Dylan Thomas’ story 3 Sep 20 in the Minneapolis/St. Paul Business Journal related the Metropolitan Airports Commission’s (MAC) Announcement regarding the Operations, Finance and Administration Committee (7 Sep 20) Agenda item suggesting the reduction of fees paid by the airlines at MSP International Airport in 2020. Staff proposed a $41 million giveaway from the “CARES” (Stimulus aid to airports) Act. Public discussion in advance of the Committee Meeting seemed warranted.
A Memo was sent to the Journal suggesting a follow-up. SMAAC will suggest more appropriate eventual distribution of the CARES grant funds as the MAC plans for a recovery of air transportation services in the Twin Cities next year or later.
There is a likely correlation between MSP overflight operations and the harshness of the COVID-19 pandemic infections in South Minneapolis. We suggest that at least $1 million be used to conduct independent health-risk studies in the several neighborhoods overflown using new routes during the last 8 to 10 years. The routes undoubtedly added to air pollution (not quantified) and increased health risks (based on epidemiological studies under similar conditions elsewhere.)
After 9/11 and after the recession of 2008, air traffic changes occurred during the recovery of air transportation services that are not accounted for as to economic impacts (as well as public health) in the Twin Cities and for the State economy. These changes were not, apparently, planned or documented in successive plans.
While the Board will be following the discussion, a final recommendation or advice on the particulars of refunding or reducing airline fees may be delayed until the Full Commission meeting.
If the Journal does follow up, the public will see our comments for all five paragraphs of the story. We request permission to publish the story at our web-site. Meanwhile, the Memo is circulating among members for comment as below:
The Metropolitan Airports Commission is considering a relief package worth up to $41 million to help the airlines... The $numbers do not fully jibe with reality. The grant amount is far less than the difference between MAC revenue (or airline expense) 2020 versus 2019.
“A steep drop-off in air travel since the start of the pandemic has prompted airlines to scale back... Delta Airlines dominants flight operations at MSP: in 2019, Delta operated 70-some percent of the MSP flights (about 430,000 operations and 215,000 flights). The size and weight of the aircraft figures in the ’rents and fees”, and Delta paid more than 70% of the gate leases and landing fees. Want to guess where the rent and fee reduction idea started?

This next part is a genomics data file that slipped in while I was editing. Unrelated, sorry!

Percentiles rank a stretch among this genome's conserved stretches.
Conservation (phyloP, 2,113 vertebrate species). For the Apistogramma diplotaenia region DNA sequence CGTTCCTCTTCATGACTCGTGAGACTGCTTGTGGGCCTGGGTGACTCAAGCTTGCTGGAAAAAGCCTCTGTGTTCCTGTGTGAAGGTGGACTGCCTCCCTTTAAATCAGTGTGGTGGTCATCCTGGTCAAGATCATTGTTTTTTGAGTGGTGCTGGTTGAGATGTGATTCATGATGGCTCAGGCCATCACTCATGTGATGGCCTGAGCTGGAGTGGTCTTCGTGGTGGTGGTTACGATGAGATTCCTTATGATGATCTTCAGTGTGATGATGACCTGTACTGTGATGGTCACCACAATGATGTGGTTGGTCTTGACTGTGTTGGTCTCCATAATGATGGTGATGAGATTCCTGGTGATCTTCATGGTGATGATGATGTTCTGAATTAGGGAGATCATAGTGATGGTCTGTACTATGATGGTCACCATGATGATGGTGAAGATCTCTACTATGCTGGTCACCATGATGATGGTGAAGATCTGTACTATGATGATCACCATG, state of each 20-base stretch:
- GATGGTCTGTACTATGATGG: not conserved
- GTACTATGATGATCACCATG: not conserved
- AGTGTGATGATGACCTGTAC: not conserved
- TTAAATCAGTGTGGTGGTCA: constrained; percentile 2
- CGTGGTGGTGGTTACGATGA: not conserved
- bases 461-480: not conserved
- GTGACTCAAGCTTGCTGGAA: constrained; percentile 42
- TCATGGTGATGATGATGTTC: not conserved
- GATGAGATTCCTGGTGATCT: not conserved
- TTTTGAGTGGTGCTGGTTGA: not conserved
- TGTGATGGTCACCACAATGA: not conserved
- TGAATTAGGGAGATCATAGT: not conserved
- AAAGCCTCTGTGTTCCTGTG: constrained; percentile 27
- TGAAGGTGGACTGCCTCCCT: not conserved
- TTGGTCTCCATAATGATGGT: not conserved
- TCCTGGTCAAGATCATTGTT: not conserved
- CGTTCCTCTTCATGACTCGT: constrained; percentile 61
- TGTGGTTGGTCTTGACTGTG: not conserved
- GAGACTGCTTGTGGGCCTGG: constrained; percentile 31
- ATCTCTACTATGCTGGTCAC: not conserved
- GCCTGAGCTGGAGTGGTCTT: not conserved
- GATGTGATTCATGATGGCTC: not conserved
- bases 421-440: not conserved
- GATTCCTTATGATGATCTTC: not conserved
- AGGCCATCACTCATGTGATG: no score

“Airport spokesperson Patrick Hogan said maintaining a strong partnership with the major carriers ... will put the airport in the best position to recover after the pandemic. Hogan was not referring to offering competitive air service, but to daily operations. For Twin Cities air services. competitive would mean, we think, reasonable availability, affordable fares, and convenient schedules.
“MSP in April was awarded a $125 million federal grant ... airport officials decided $41 million ... was a fair cap for the relief package. The Commission needs to consider that every-other-passenger is a connecting traveler, on the way from their city through MSP to their destination. Do they contribute 50% of the airport’s revenue from operations? Not close. They airport revenue is based on the capital and operating costs, overhead and financing. And he airport is sized for about 8,000 daily operations. Less demand reduces fees and costs, Less use of runways, taxiways, ramps, gates reduces income, but many costs remain constant on an annual basis.
“The MAC’s Operations, Finance and Administration Committee is set to review the airline relief proposal Tuesday.” We wish review meant ‘consider very carefully.” Many MSP costs are not funded, including health and safety risks, and overflight disturbances and emissions that add to air pollution and other harm to the environment and ecology, including climate change.